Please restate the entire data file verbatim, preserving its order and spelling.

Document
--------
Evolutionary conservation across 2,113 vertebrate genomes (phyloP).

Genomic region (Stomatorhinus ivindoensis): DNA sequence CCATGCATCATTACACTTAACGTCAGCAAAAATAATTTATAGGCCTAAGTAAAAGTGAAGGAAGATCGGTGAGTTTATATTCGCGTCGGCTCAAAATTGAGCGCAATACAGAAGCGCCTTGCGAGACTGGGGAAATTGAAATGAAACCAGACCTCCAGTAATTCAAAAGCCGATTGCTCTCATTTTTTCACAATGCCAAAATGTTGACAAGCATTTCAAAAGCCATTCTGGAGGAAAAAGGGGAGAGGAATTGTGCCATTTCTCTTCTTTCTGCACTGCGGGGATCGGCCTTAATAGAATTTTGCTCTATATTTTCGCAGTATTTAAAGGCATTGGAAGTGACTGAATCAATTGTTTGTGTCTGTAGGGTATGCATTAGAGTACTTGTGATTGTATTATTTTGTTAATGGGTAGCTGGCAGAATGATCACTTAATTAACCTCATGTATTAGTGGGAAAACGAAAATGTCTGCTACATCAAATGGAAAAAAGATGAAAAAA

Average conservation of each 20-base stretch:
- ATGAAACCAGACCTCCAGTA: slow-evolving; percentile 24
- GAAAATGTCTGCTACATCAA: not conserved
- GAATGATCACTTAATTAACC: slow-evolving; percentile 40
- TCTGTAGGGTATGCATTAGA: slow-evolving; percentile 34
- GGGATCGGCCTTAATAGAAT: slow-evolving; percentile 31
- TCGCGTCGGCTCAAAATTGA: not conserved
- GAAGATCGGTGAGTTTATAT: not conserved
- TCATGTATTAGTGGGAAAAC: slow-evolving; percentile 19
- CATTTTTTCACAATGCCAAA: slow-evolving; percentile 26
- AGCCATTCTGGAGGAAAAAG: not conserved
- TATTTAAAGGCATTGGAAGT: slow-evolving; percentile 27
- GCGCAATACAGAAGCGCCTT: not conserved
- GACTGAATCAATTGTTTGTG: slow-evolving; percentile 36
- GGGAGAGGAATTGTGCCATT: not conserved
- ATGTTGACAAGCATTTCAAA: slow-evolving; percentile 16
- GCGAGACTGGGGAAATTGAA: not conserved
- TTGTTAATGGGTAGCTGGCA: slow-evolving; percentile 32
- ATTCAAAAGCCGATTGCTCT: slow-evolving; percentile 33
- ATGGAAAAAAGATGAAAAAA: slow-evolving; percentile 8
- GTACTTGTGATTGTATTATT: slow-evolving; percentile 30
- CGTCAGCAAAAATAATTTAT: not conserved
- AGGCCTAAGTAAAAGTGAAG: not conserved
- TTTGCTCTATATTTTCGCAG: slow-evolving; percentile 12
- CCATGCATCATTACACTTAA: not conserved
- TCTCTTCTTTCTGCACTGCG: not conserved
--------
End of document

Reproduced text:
Evolutionary conservation across 2,113 vertebrate genomes (phyloP).

Genomic region (Stomatorhinus ivindoensis): DNA sequence CCATGCATCATTACACTTAACGTCAGCAAAAATAATTTATAGGCCTAAGTAAAAGTGAAGGAAGATCGGTGAGTTTATATTCGCGTCGGCTCAAAATTGAGCGCAATACAGAAGCGCCTTGCGAGACTGGGGAAATTGAAATGAAACCAGACCTCCAGTAATTCAAAAGCCGATTGCTCTCATTTTTTCACAATGCCAAAATGTTGACAAGCATTTCAAAAGCCATTCTGGAGGAAAAAGGGGAGAGGAATTGTGCCATTTCTCTTCTTTCTGCACTGCGGGGATCGGCCTTAATAGAATTTTGCTCTATATTTTCGCAGTATTTAAAGGCATTGGAAGTGACTGAATCAATTGTTTGTGTCTGTAGGGTATGCATTAGAGTACTTGTGATTGTATTATTTTGTTAATGGGTAGCTGGCAGAATGATCACTTAATTAACCTCATGTATTAGTGGGAAAACGAAAATGTCTGCTACATCAAATGGAAAAAAGATGAAAAAA

Average conservation of each 20-base stretch:
- ATGAAACCAGACCTCCAGTA: slow-evolving; percentile 24
- GAAAATGTCTGCTACATCAA: not conserved
- GAATGATCACTTAATTAACC: slow-evolving; percentile 40
- TCTGTAGGGTATGCATTAGA: slow-evolving; percentile 34
- GGGATCGGCCTTAATAGAAT: slow-evolving; percentile 31
- TCGCGTCGGCTCAAAATTGA: not conserved
- GAAGATCGGTGAGTTTATAT: not conserved
- TCATGTATTAGTGGGAAAAC: slow-evolving; percentile 19
- CATTTTTTCACAATGCCAAA: slow-evolving; percentile 26
- AGCCATTCTGGAGGAAAAAG: not conserved
- TATTTAAAGGCATTGGAAGT: slow-evolving; percentile 27
- GCGCAATACAGAAGCGCCTT: not conserved
- GACTGAATCAATTGTTTGTG: slow-evolving; percentile 36
- GGGAGAGGAATTGTGCCATT: not conserved
- ATGTTGACAAGCATTTCAAA: slow-evolving; percentile 16
- GCGAGACTGGGGAAATTGAA: not conserved
- TTGTTAATGGGTAGCTGGCA: slow-evolving; percentile 32
- ATTCAAAAGCCGATTGCTCT: slow-evolving; percentile 33
- ATGGAAAAAAGATGAAAAAA: slow-evolving; percentile 8
- GTACTTGTGATTGTATTATT: slow-evolving; percentile 30
- CGTCAGCAAAAATAATTTAT: not conserved
- AGGCCTAAGTAAAAGTGAAG: not conserved
- TTTGCTCTATATTTTCGCAG: slow-evolving; percentile 12
- CCATGCATCATTACACTTAA: not conserved
- TCTCTTCTTTCTGCACTGCG: not conserved